Sexually transmitted infections are on the rise in many parts of the world. Syphilis cases are definitely on the increase here in the UK, with a 12 per cent rise on the previous year.
Sexual health campaigners are trying to raise awareness, as levels in England and Scotland are at their highest for 70 years. What is syphilis and what are the problems we face?
Syphilis is a transmitted infection caused by the bacterium treponema pallidum and is caught by having sex with someone who is infected. The symptoms are not always obvious but can include small painless ulcers that can appear on the penis, vagina, anus and in the mouth. A blotchy red rash may appear on the soles of your feet or palms of your hands, and small growths can appear on and around the anus in both men and women and around the female vulva. You will suffer from headaches and tiredness, a high temperature, swollen glands, aching joints, and white patches in your mouth.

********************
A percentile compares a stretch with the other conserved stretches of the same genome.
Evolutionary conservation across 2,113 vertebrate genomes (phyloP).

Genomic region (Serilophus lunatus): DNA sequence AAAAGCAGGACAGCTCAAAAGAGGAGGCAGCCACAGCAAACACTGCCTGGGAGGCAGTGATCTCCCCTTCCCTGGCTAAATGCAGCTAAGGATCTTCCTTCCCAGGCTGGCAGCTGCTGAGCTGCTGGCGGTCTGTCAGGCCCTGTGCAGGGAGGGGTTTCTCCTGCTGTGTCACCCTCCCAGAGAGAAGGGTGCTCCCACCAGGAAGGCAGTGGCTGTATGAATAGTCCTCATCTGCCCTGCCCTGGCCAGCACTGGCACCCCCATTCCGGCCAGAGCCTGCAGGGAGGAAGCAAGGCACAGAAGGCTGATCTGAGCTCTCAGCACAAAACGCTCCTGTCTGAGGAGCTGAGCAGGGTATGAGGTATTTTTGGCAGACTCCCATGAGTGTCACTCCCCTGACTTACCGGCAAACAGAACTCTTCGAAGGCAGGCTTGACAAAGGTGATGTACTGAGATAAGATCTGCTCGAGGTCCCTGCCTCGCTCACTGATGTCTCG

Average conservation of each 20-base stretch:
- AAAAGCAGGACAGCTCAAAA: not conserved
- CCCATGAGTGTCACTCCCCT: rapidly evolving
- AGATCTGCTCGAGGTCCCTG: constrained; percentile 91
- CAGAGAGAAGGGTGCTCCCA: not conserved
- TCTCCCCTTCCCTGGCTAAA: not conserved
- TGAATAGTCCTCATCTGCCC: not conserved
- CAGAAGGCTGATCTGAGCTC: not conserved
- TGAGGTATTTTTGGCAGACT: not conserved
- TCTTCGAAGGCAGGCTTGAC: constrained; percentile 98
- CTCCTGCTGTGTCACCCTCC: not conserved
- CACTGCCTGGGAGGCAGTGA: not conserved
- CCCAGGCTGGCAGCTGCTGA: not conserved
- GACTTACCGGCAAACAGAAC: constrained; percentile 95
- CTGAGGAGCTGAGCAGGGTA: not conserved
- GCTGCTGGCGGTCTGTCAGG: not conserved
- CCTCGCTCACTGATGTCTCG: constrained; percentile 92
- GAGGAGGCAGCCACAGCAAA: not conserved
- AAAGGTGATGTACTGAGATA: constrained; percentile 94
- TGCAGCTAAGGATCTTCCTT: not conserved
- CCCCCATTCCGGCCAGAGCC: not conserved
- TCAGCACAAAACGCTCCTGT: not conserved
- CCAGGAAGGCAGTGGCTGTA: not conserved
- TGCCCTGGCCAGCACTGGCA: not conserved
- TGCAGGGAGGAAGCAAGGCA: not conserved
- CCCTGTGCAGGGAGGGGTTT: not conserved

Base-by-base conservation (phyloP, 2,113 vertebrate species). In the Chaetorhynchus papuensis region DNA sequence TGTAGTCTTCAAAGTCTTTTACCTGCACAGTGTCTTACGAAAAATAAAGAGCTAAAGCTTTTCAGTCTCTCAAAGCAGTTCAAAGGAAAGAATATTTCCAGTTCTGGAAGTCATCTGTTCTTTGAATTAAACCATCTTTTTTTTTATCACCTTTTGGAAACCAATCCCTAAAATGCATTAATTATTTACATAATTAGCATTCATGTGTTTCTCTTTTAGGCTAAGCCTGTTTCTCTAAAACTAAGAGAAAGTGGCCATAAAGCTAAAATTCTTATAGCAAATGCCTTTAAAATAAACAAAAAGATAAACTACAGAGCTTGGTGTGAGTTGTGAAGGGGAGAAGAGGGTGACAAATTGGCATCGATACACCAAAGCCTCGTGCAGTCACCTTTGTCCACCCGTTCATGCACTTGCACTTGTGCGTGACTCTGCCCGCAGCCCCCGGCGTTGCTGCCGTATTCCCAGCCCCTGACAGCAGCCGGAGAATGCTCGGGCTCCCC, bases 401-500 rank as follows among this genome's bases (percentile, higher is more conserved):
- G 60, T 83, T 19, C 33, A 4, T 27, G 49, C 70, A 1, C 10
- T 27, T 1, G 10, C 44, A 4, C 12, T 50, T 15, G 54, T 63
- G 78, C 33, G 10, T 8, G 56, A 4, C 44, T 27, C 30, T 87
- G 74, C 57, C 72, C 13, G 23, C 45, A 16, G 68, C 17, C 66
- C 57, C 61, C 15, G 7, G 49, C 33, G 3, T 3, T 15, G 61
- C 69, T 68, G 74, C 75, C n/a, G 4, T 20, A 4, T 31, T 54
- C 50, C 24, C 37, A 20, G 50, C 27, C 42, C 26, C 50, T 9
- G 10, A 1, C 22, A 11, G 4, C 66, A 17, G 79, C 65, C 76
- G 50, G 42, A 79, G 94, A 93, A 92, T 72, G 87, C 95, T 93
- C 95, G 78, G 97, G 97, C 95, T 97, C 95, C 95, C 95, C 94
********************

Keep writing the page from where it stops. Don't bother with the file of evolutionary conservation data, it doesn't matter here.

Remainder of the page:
The treatment offered is either an antibiotic injection into the buttock or a course of antibiotic tablets. Sexual contact with others should be avoided until two weeks after the treatment is complete.
You can get tested at your local clinic, or certain areas have drop-in centres where appointments are not needed. The staff deal with STDs on a day-to-day basis and will not judge you, so there is no need to feel embarrassed or nervous. Home testing kits are available for certain STDs; for example, London home STI kits are available from providers such ashttps://www.bexleysexualhealth.org/chlamydia_screening/.
Many clinics are overstretched withpeople needing tests and treatment due to government cutbacks and staff shortages. In 2016 there were 5,920 cases of syphilis diagnosed, which was a 97 per cent rise on 2012. Most cases were associated with men who have sex with men, black ethnic minorities, and heterosexuals aged 15-24.
Cuts to public health budgets mean this is a worrying time. We should not be scaling back sexual health services but improving them, and also increasing the number of trained staff. It is imperative that the Department of Health ensures there is sufficient access to STI and HIV testing, and that treatment and prevention services are staffed to enable the professionals to prevent a sexual health crisis.